“This is the greatest disappointment of my political life,” he said, and that nails it. Single payer was one of the foundations of his initial run for governor in 2010. His promise to push for single payer set him apart in a crowded Democratic field and helped overcome doubts about his liberal bona fides.  That promise kept the Progressive Party on the sidelines in 2012 and 2014.

And now, it’s not gonna happen.

Oh, he promised a continued fight for a fairer and more accessible system, starting with the 2015 legislative session. But single payer is out until further notice. When asked, “If not in 2017, when?” he only answered in generalities.

As for the timing of the announcement, only six weeks after the election, Shumlin claimed that his team had just finished working the numbers last Friday and confirmed the bad news on Monday.

The numbers were unacceptably bad. Morgan True of VTDigger had reported that the financing mechanism would be based on an 8% payroll tax and a consumer premium imposed on a sliding scale. But the way the numbers shook out, the actual payroll tax would have to be more like 11.5%, and the premiums would have to be higher than expected. The result could punish the economy and leave many Vermonters with higher health care costs.

He cited several factors that moved single payer out of reach. Federal subsidies were not going to be as generous as hoped. The sluggish economic recovery meant fewer dollars coming into the treasury. That had led to state cuts in Medicaid payments that reduced federal support.

Also, the administration had decided a three-year phase-in for small businesses that don’t currently provide insurance was necessary to cushion the shock of a payroll tax. That phase-in meant substantially lower payroll tax revenue for the first three years.

Shumlin was clearly sensitive to the concerns of the business community. That, and his woodshedding in the November election. He saw single payer as a huge gamble that he was unlikely to win, and now is not the time to stick his neck out.

He also acknowledged that the troubled rollout of Vermont Health Connect cost him credibility on building a new health care system. “We must show we can deliver,” he said. “Vermonters have reason to question us, given the troubles with Vermont Health Connect.”

He emphasized all the hard work that’s been done to create Vermont Health Connect, bend down the cost curve, and lay the groundwork for a better system. And he promised a continued, all-out effort to improve the system. But single payer was his signature deal, and now he’s had to forego it.

Even if the delay is relatively brief — say, two years — single payer is almost certainly unattainable during his tenure in office.  The failure of single payer will be a big part of his legacy, and will significantly hamstring his ability to win back liberal and Progressive voters who’ve been skeptical of him.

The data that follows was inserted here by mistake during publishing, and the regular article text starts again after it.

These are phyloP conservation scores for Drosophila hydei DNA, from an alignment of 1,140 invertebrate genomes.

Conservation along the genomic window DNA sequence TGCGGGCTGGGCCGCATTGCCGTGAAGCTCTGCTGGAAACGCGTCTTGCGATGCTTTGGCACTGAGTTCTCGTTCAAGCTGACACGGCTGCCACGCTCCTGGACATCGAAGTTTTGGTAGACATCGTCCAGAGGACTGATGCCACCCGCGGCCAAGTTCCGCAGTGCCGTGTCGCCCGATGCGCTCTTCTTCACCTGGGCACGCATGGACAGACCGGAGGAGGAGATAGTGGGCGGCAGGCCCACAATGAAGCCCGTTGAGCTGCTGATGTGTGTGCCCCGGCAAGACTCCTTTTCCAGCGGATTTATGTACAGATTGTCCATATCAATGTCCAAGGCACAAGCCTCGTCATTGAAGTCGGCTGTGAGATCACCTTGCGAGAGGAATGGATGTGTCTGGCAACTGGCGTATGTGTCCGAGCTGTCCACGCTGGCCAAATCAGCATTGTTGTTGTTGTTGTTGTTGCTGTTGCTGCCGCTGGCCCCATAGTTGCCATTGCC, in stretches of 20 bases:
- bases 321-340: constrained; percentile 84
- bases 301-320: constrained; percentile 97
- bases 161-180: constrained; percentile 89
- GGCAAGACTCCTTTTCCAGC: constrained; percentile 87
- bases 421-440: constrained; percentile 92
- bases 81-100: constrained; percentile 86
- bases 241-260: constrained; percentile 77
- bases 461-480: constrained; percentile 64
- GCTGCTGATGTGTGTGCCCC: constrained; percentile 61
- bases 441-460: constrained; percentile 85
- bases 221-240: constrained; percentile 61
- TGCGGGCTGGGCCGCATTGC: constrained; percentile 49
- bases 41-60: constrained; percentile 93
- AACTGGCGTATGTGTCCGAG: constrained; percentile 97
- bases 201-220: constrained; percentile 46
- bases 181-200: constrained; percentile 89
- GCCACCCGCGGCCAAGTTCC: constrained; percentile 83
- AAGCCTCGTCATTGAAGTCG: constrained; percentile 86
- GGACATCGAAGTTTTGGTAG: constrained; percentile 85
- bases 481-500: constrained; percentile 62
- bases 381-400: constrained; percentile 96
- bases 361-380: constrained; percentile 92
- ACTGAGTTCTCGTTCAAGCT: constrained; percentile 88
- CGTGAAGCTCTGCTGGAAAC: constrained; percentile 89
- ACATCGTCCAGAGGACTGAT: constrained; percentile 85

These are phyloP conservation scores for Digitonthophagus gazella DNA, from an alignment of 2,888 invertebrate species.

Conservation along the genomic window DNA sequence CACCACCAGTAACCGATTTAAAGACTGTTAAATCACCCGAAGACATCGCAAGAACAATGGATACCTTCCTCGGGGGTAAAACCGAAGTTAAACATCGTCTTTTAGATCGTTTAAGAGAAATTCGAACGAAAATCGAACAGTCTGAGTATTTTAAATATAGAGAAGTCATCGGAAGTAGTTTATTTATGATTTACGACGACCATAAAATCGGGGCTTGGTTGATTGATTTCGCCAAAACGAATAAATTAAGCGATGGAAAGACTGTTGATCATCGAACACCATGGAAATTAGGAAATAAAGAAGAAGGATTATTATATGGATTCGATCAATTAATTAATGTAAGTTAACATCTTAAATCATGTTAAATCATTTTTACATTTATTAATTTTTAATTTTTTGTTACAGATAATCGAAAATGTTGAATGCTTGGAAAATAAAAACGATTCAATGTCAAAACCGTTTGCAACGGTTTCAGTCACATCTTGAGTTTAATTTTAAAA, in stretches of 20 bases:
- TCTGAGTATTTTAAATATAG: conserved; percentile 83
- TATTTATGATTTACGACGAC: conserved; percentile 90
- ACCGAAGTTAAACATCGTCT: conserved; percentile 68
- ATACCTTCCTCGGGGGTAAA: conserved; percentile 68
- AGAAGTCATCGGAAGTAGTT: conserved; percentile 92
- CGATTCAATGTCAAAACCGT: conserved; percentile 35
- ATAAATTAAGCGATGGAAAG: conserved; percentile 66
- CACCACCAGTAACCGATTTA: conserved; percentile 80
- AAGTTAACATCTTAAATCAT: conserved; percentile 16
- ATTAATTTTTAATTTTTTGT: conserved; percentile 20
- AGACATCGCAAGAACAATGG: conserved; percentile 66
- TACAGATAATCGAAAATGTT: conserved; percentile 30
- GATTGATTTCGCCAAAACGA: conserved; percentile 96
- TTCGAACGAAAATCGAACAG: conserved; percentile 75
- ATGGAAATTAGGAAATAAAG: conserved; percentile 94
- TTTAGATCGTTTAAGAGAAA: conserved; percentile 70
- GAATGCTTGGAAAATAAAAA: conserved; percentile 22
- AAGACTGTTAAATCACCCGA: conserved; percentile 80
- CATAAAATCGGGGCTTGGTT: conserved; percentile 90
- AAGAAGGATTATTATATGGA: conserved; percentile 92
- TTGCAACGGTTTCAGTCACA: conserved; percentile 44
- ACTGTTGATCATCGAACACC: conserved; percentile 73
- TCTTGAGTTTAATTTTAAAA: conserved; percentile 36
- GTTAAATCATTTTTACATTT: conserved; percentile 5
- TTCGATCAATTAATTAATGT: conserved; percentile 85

Fair or not, today’s announcement confirms that skepticism. Let’s accept that the numbers are honest and the timing was just the way things worked out. Even so, the optics are bad.

There are many liberals who never believed Shumlin was serious about single payer. They will see their cynicism as confirmed.

This retreat will also lend great comfort to the foes of health care reform. A determined Democratic governor, with all the resources he could want, spent three years researching single payer, only to conclude that it wouldn’t work. The revised cost estimate for single payer — $2.6 billion a year — is almost exactly what Wendy Wilton, then-Republican candidate for Treasurer, estimated two years ago.

And the abandonment of single payer strips the governor of his signature issue. Aside from Tropical Storm Irene, his administration has been marked by incremental gains on a number of issues and blocking tax hikes. There haven’t been any high-profile accomplishments — which is why one of Shumlin’s re-election ads focused on GMO labeling, an issue he didn’t support until the last minute. And why a recurring theme in other ads was Irene recovery, something that happened in his first term.

Now we can now look forward to more incremental gains and belt-tightening. His downsized proposals for the 2015 legislature on health care were purely incremental in nature. None will generate headlines or fuel a grassroots movement.

The governor’s gonna have to pull a rabbit out of a hat somewhere to restart his political career. And his biggest hat is now empty.

The biggest winner of the Vermont election

You can probably guess. It’s Lt. Gov. Phil Scott.

Not just because he cruised to an easy victory over Dean Corren. Not just because he leaves the campaign with almost $100K in cash on hand for whatever he wants to do next.

Not just because the decks are clear for him to be a very dangerous candidate for Governor in 2016.